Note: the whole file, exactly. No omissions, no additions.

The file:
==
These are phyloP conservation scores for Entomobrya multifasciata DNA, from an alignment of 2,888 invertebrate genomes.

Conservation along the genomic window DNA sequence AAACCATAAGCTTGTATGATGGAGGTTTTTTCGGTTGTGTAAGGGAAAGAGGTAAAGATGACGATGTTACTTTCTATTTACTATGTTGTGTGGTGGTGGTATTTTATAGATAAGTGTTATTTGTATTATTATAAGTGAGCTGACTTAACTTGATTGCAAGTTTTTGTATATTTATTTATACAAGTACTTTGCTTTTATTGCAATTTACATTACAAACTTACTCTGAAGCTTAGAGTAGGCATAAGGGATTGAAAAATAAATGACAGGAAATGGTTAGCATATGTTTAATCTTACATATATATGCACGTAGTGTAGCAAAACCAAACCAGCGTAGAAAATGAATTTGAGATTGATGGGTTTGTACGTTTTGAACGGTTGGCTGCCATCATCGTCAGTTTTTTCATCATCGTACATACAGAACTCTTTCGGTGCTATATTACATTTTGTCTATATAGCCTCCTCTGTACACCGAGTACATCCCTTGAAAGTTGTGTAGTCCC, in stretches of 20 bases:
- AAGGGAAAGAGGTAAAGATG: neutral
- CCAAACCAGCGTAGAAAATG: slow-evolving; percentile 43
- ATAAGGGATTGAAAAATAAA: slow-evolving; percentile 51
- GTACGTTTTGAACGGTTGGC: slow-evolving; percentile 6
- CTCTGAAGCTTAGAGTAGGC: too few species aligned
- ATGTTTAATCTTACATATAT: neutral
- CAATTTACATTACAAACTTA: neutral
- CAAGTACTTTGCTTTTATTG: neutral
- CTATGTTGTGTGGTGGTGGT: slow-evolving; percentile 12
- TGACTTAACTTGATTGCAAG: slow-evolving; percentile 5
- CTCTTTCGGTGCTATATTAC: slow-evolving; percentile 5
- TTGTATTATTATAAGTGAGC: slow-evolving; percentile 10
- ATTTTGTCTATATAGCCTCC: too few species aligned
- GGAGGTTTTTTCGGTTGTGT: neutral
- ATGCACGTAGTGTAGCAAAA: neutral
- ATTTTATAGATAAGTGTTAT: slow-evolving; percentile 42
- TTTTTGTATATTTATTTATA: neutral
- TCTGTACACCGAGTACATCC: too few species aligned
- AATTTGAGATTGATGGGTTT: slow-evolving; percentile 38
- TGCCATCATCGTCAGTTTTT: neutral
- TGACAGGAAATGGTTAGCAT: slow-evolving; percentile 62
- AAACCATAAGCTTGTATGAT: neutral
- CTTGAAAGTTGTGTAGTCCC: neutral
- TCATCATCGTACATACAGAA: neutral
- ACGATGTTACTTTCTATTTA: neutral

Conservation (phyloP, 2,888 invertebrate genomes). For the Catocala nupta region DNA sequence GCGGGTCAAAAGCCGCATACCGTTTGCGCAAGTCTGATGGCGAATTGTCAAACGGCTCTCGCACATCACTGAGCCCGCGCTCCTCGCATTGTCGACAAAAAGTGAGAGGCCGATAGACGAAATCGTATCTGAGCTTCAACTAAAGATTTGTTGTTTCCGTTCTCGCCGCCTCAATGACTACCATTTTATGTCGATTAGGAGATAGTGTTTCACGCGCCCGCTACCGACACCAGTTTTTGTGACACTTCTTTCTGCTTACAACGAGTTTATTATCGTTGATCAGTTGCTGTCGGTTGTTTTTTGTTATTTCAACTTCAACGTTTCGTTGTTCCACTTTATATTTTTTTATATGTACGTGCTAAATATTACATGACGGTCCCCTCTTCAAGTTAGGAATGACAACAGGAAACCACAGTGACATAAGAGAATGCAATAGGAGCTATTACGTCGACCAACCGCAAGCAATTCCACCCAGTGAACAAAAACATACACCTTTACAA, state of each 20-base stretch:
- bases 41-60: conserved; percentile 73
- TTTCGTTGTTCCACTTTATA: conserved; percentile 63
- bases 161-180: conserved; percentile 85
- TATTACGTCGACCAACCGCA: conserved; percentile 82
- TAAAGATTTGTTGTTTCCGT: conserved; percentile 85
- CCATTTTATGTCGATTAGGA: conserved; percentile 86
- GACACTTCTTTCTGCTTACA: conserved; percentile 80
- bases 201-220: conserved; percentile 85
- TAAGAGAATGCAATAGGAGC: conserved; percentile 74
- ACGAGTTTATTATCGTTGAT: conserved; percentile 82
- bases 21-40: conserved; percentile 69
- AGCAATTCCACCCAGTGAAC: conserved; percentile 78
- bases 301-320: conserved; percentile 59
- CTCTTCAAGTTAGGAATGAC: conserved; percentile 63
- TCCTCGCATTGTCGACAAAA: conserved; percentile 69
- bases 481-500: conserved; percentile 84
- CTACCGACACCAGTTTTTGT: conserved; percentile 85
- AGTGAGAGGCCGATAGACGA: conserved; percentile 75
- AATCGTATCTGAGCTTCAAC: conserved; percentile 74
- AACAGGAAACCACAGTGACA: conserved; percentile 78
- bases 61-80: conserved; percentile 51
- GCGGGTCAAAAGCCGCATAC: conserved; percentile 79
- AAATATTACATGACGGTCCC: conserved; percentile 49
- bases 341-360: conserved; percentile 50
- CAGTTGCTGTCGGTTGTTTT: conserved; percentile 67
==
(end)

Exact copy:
These are phyloP conservation scores for Entomobrya multifasciata DNA, from an alignment of 2,888 invertebrate genomes.

Conservation along the genomic window DNA sequence AAACCATAAGCTTGTATGATGGAGGTTTTTTCGGTTGTGTAAGGGAAAGAGGTAAAGATGACGATGTTACTTTCTATTTACTATGTTGTGTGGTGGTGGTATTTTATAGATAAGTGTTATTTGTATTATTATAAGTGAGCTGACTTAACTTGATTGCAAGTTTTTGTATATTTATTTATACAAGTACTTTGCTTTTATTGCAATTTACATTACAAACTTACTCTGAAGCTTAGAGTAGGCATAAGGGATTGAAAAATAAATGACAGGAAATGGTTAGCATATGTTTAATCTTACATATATATGCACGTAGTGTAGCAAAACCAAACCAGCGTAGAAAATGAATTTGAGATTGATGGGTTTGTACGTTTTGAACGGTTGGCTGCCATCATCGTCAGTTTTTTCATCATCGTACATACAGAACTCTTTCGGTGCTATATTACATTTTGTCTATATAGCCTCCTCTGTACACCGAGTACATCCCTTGAAAGTTGTGTAGTCCC, in stretches of 20 bases:
- AAGGGAAAGAGGTAAAGATG: neutral
- CCAAACCAGCGTAGAAAATG: slow-evolving; percentile 43
- ATAAGGGATTGAAAAATAAA: slow-evolving; percentile 51
- GTACGTTTTGAACGGTTGGC: slow-evolving; percentile 6
- CTCTGAAGCTTAGAGTAGGC: too few species aligned
- ATGTTTAATCTTACATATAT: neutral
- CAATTTACATTACAAACTTA: neutral
- CAAGTACTTTGCTTTTATTG: neutral
- CTATGTTGTGTGGTGGTGGT: slow-evolving; percentile 12
- TGACTTAACTTGATTGCAAG: slow-evolving; percentile 5
- CTCTTTCGGTGCTATATTAC: slow-evolving; percentile 5
- TTGTATTATTATAAGTGAGC: slow-evolving; percentile 10
- ATTTTGTCTATATAGCCTCC: too few species aligned
- GGAGGTTTTTTCGGTTGTGT: neutral
- ATGCACGTAGTGTAGCAAAA: neutral
- ATTTTATAGATAAGTGTTAT: slow-evolving; percentile 42
- TTTTTGTATATTTATTTATA: neutral
- TCTGTACACCGAGTACATCC: too few species aligned
- AATTTGAGATTGATGGGTTT: slow-evolving; percentile 38
- TGCCATCATCGTCAGTTTTT: neutral
- TGACAGGAAATGGTTAGCAT: slow-evolving; percentile 62
- AAACCATAAGCTTGTATGAT: neutral
- CTTGAAAGTTGTGTAGTCCC: neutral
- TCATCATCGTACATACAGAA: neutral
- ACGATGTTACTTTCTATTTA: neutral

Conservation (phyloP, 2,888 invertebrate genomes). For the Catocala nupta region DNA sequence GCGGGTCAAAAGCCGCATACCGTTTGCGCAAGTCTGATGGCGAATTGTCAAACGGCTCTCGCACATCACTGAGCCCGCGCTCCTCGCATTGTCGACAAAAAGTGAGAGGCCGATAGACGAAATCGTATCTGAGCTTCAACTAAAGATTTGTTGTTTCCGTTCTCGCCGCCTCAATGACTACCATTTTATGTCGATTAGGAGATAGTGTTTCACGCGCCCGCTACCGACACCAGTTTTTGTGACACTTCTTTCTGCTTACAACGAGTTTATTATCGTTGATCAGTTGCTGTCGGTTGTTTTTTGTTATTTCAACTTCAACGTTTCGTTGTTCCACTTTATATTTTTTTATATGTACGTGCTAAATATTACATGACGGTCCCCTCTTCAAGTTAGGAATGACAACAGGAAACCACAGTGACATAAGAGAATGCAATAGGAGCTATTACGTCGACCAACCGCAAGCAATTCCACCCAGTGAACAAAAACATACACCTTTACAA, state of each 20-base stretch:
- bases 41-60: conserved; percentile 73
- TTTCGTTGTTCCACTTTATA: conserved; percentile 63
- bases 161-180: conserved; percentile 85
- TATTACGTCGACCAACCGCA: conserved; percentile 82
- TAAAGATTTGTTGTTTCCGT: conserved; percentile 85
- CCATTTTATGTCGATTAGGA: conserved; percentile 86
- GACACTTCTTTCTGCTTACA: conserved; percentile 80
- bases 201-220: conserved; percentile 85
- TAAGAGAATGCAATAGGAGC: conserved; percentile 74
- ACGAGTTTATTATCGTTGAT: conserved; percentile 82
- bases 21-40: conserved; percentile 69
- AGCAATTCCACCCAGTGAAC: conserved; percentile 78
- bases 301-320: conserved; percentile 59
- CTCTTCAAGTTAGGAATGAC: conserved; percentile 63
- TCCTCGCATTGTCGACAAAA: conserved; percentile 69
- bases 481-500: conserved; percentile 84
- CTACCGACACCAGTTTTTGT: conserved; percentile 85
- AGTGAGAGGCCGATAGACGA: conserved; percentile 75
- AATCGTATCTGAGCTTCAAC: conserved; percentile 74
- AACAGGAAACCACAGTGACA: conserved; percentile 78
- bases 61-80: conserved; percentile 51
- GCGGGTCAAAAGCCGCATAC: conserved; percentile 79
- AAATATTACATGACGGTCCC: conserved; percentile 49
- bases 341-360: conserved; percentile 50
- CAGTTGCTGTCGGTTGTTTT: conserved; percentile 67